Setting the DPI for images-is it possible


#1

Hi… Graphic artists have reviewed some of my work and they ask if the dpi can be increased.
Is the DPI set or can it be changed. For commerciall use, higher dpi is preferable.


#2

DPI/PPI has no meaning in digital images. It only means something if the image is printed, scanned or displayed.

Some art creation programs try to deal with this somewhat mis-leading statistic, an image is so many pixels wide and so many pixels high.

DPI (Dots Per Inch) is a term used in printing / scanning, e.g. This Laser Printer can print 300 DPI means that the printer makes up the printed image out of dots of which it is capable of printing 300 x 300 (not always square) dots per inch so the best it can do is when printing a 1920x1080 image will be 6.4 by 3.6 inches on the paper. Scanning is same, give it the image just printed and it’ll give you a 1920 x 1080 image (probably slanted - always happens with scanners)

PPI is the same thing for screens and varies wildly. A modern mobile phone, iPhone 12 - Wiki says its screen is 2532 x 1170 pixels which is 460 ppi while a cheap laptop may have a 15 inch screen that displays 1376 x 720 pixels which would typically be about 100 ppi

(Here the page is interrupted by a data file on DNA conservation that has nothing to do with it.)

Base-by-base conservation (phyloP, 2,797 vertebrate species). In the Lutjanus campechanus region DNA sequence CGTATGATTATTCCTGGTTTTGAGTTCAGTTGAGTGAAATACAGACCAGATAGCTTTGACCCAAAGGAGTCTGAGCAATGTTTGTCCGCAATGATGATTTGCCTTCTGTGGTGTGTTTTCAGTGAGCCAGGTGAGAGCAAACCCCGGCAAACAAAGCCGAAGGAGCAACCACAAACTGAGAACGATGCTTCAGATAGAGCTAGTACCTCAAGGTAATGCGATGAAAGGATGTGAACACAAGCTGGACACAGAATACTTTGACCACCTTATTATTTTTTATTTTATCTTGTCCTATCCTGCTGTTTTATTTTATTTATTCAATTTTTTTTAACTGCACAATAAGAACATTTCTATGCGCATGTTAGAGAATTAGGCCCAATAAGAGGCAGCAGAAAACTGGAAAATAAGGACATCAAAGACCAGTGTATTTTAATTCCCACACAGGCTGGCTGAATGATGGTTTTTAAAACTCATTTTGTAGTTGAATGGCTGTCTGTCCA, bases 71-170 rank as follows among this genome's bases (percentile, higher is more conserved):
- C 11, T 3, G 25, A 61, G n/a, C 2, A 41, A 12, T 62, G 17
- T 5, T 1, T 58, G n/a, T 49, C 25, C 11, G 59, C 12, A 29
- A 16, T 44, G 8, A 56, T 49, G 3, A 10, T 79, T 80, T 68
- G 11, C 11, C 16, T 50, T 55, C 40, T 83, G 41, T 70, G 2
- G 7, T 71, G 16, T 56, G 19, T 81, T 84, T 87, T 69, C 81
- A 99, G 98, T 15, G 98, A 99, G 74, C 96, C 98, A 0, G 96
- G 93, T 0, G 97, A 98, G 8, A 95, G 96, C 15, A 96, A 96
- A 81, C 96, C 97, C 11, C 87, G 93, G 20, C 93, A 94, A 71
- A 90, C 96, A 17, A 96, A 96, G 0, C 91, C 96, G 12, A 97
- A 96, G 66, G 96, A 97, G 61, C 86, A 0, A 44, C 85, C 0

You can add ExIf metadata - that’s the stuff that records things like the location an image was taken. If you right click on an image in Windows, select Properties then Details you may find a PPI number (my 17 inch laptop says a 1920x1080 is 96 PPI) - the PPI numbers monitors report tend to be very dodgy at best (the Windows numbers are calculated based who-knows what).

So, if you’re printing something (the most likely reason to be asked for anything related to DPI) then as mentioned above a 1920x1080 image if printed at 6.4 x 3.6 will have 300 dpi, to make this 1200 dpi you’d just give them an image that was 7680 x 4320.

DAE’s Intelligent Resize is about the only option to magically create non-existent pixels.